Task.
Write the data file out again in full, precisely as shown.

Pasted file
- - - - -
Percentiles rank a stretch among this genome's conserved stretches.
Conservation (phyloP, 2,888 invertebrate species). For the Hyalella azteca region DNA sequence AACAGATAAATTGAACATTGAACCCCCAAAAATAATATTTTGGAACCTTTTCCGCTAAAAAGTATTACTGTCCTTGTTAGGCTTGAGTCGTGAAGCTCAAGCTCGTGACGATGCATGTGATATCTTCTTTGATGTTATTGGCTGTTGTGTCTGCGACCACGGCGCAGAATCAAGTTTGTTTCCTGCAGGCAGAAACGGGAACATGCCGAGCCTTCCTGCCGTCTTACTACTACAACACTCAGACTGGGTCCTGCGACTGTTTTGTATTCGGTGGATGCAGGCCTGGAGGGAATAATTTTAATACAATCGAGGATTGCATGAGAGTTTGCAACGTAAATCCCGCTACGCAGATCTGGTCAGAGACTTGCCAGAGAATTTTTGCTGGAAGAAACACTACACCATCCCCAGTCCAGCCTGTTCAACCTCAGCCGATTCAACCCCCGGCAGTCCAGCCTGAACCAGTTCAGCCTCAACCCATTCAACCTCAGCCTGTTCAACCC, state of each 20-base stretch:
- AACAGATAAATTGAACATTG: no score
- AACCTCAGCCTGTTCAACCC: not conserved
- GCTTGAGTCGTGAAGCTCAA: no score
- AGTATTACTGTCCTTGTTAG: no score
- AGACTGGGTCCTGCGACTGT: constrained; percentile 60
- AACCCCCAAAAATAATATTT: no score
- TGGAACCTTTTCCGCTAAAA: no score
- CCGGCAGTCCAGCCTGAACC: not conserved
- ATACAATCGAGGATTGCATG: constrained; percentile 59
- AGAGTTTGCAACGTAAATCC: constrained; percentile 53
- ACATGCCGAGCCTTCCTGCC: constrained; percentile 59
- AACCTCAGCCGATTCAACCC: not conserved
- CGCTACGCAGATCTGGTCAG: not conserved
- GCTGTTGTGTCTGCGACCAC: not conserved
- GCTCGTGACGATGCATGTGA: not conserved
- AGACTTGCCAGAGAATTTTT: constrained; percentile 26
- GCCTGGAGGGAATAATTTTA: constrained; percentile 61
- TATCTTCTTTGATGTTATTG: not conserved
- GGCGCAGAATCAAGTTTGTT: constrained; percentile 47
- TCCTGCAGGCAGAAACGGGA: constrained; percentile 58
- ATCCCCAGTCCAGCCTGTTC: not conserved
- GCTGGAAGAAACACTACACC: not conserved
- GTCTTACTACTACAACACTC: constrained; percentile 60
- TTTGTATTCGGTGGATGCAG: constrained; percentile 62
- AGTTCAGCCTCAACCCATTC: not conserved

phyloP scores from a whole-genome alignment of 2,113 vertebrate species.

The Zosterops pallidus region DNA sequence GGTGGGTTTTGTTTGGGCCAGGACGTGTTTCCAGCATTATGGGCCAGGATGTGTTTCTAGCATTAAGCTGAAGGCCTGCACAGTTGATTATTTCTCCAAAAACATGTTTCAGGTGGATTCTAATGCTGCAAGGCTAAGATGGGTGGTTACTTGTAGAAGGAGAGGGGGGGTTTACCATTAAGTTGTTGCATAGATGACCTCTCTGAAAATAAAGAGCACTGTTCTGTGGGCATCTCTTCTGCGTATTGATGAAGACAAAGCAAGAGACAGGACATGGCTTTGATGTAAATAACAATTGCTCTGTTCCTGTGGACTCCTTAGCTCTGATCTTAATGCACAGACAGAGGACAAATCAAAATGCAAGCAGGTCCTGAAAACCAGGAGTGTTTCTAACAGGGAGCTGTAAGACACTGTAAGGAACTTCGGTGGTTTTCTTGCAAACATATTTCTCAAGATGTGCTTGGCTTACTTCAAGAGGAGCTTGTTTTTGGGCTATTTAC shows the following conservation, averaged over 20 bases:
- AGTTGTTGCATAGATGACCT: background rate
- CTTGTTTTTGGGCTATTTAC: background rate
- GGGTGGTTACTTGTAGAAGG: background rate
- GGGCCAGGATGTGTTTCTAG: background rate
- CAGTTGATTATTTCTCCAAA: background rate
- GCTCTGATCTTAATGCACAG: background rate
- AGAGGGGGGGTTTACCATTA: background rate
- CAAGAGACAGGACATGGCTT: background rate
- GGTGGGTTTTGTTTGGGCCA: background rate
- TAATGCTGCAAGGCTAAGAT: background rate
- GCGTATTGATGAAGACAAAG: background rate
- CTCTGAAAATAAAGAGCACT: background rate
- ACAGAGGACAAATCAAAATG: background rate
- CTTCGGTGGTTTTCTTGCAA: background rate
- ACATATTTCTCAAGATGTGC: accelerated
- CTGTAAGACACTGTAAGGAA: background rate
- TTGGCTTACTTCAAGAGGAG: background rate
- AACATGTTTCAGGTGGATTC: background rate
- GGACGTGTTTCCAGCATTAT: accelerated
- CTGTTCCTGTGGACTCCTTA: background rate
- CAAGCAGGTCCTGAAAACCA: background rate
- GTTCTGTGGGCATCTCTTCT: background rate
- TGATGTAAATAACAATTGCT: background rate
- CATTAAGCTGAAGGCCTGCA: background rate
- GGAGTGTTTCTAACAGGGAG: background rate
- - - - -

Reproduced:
Percentiles rank a stretch among this genome's conserved stretches.
Conservation (phyloP, 2,888 invertebrate species). For the Hyalella azteca region DNA sequence AACAGATAAATTGAACATTGAACCCCCAAAAATAATATTTTGGAACCTTTTCCGCTAAAAAGTATTACTGTCCTTGTTAGGCTTGAGTCGTGAAGCTCAAGCTCGTGACGATGCATGTGATATCTTCTTTGATGTTATTGGCTGTTGTGTCTGCGACCACGGCGCAGAATCAAGTTTGTTTCCTGCAGGCAGAAACGGGAACATGCCGAGCCTTCCTGCCGTCTTACTACTACAACACTCAGACTGGGTCCTGCGACTGTTTTGTATTCGGTGGATGCAGGCCTGGAGGGAATAATTTTAATACAATCGAGGATTGCATGAGAGTTTGCAACGTAAATCCCGCTACGCAGATCTGGTCAGAGACTTGCCAGAGAATTTTTGCTGGAAGAAACACTACACCATCCCCAGTCCAGCCTGTTCAACCTCAGCCGATTCAACCCCCGGCAGTCCAGCCTGAACCAGTTCAGCCTCAACCCATTCAACCTCAGCCTGTTCAACCC, state of each 20-base stretch:
- AACAGATAAATTGAACATTG: no score
- AACCTCAGCCTGTTCAACCC: not conserved
- GCTTGAGTCGTGAAGCTCAA: no score
- AGTATTACTGTCCTTGTTAG: no score
- AGACTGGGTCCTGCGACTGT: constrained; percentile 60
- AACCCCCAAAAATAATATTT: no score
- TGGAACCTTTTCCGCTAAAA: no score
- CCGGCAGTCCAGCCTGAACC: not conserved
- ATACAATCGAGGATTGCATG: constrained; percentile 59
- AGAGTTTGCAACGTAAATCC: constrained; percentile 53
- ACATGCCGAGCCTTCCTGCC: constrained; percentile 59
- AACCTCAGCCGATTCAACCC: not conserved
- CGCTACGCAGATCTGGTCAG: not conserved
- GCTGTTGTGTCTGCGACCAC: not conserved
- GCTCGTGACGATGCATGTGA: not conserved
- AGACTTGCCAGAGAATTTTT: constrained; percentile 26
- GCCTGGAGGGAATAATTTTA: constrained; percentile 61
- TATCTTCTTTGATGTTATTG: not conserved
- GGCGCAGAATCAAGTTTGTT: constrained; percentile 47
- TCCTGCAGGCAGAAACGGGA: constrained; percentile 58
- ATCCCCAGTCCAGCCTGTTC: not conserved
- GCTGGAAGAAACACTACACC: not conserved
- GTCTTACTACTACAACACTC: constrained; percentile 60
- TTTGTATTCGGTGGATGCAG: constrained; percentile 62
- AGTTCAGCCTCAACCCATTC: not conserved

phyloP scores from a whole-genome alignment of 2,113 vertebrate species.

The Zosterops pallidus region DNA sequence GGTGGGTTTTGTTTGGGCCAGGACGTGTTTCCAGCATTATGGGCCAGGATGTGTTTCTAGCATTAAGCTGAAGGCCTGCACAGTTGATTATTTCTCCAAAAACATGTTTCAGGTGGATTCTAATGCTGCAAGGCTAAGATGGGTGGTTACTTGTAGAAGGAGAGGGGGGGTTTACCATTAAGTTGTTGCATAGATGACCTCTCTGAAAATAAAGAGCACTGTTCTGTGGGCATCTCTTCTGCGTATTGATGAAGACAAAGCAAGAGACAGGACATGGCTTTGATGTAAATAACAATTGCTCTGTTCCTGTGGACTCCTTAGCTCTGATCTTAATGCACAGACAGAGGACAAATCAAAATGCAAGCAGGTCCTGAAAACCAGGAGTGTTTCTAACAGGGAGCTGTAAGACACTGTAAGGAACTTCGGTGGTTTTCTTGCAAACATATTTCTCAAGATGTGCTTGGCTTACTTCAAGAGGAGCTTGTTTTTGGGCTATTTAC shows the following conservation, averaged over 20 bases:
- AGTTGTTGCATAGATGACCT: background rate
- CTTGTTTTTGGGCTATTTAC: background rate
- GGGTGGTTACTTGTAGAAGG: background rate
- GGGCCAGGATGTGTTTCTAG: background rate
- CAGTTGATTATTTCTCCAAA: background rate
- GCTCTGATCTTAATGCACAG: background rate
- AGAGGGGGGGTTTACCATTA: background rate
- CAAGAGACAGGACATGGCTT: background rate
- GGTGGGTTTTGTTTGGGCCA: background rate
- TAATGCTGCAAGGCTAAGAT: background rate
- GCGTATTGATGAAGACAAAG: background rate
- CTCTGAAAATAAAGAGCACT: background rate
- ACAGAGGACAAATCAAAATG: background rate
- CTTCGGTGGTTTTCTTGCAA: background rate
- ACATATTTCTCAAGATGTGC: accelerated
- CTGTAAGACACTGTAAGGAA: background rate
- TTGGCTTACTTCAAGAGGAG: background rate
- AACATGTTTCAGGTGGATTC: background rate
- GGACGTGTTTCCAGCATTAT: accelerated
- CTGTTCCTGTGGACTCCTTA: background rate
- CAAGCAGGTCCTGAAAACCA: background rate
- GTTCTGTGGGCATCTCTTCT: background rate
- TGATGTAAATAACAATTGCT: background rate
- CATTAAGCTGAAGGCCTGCA: background rate
- GGAGTGTTTCTAACAGGGAG: background rate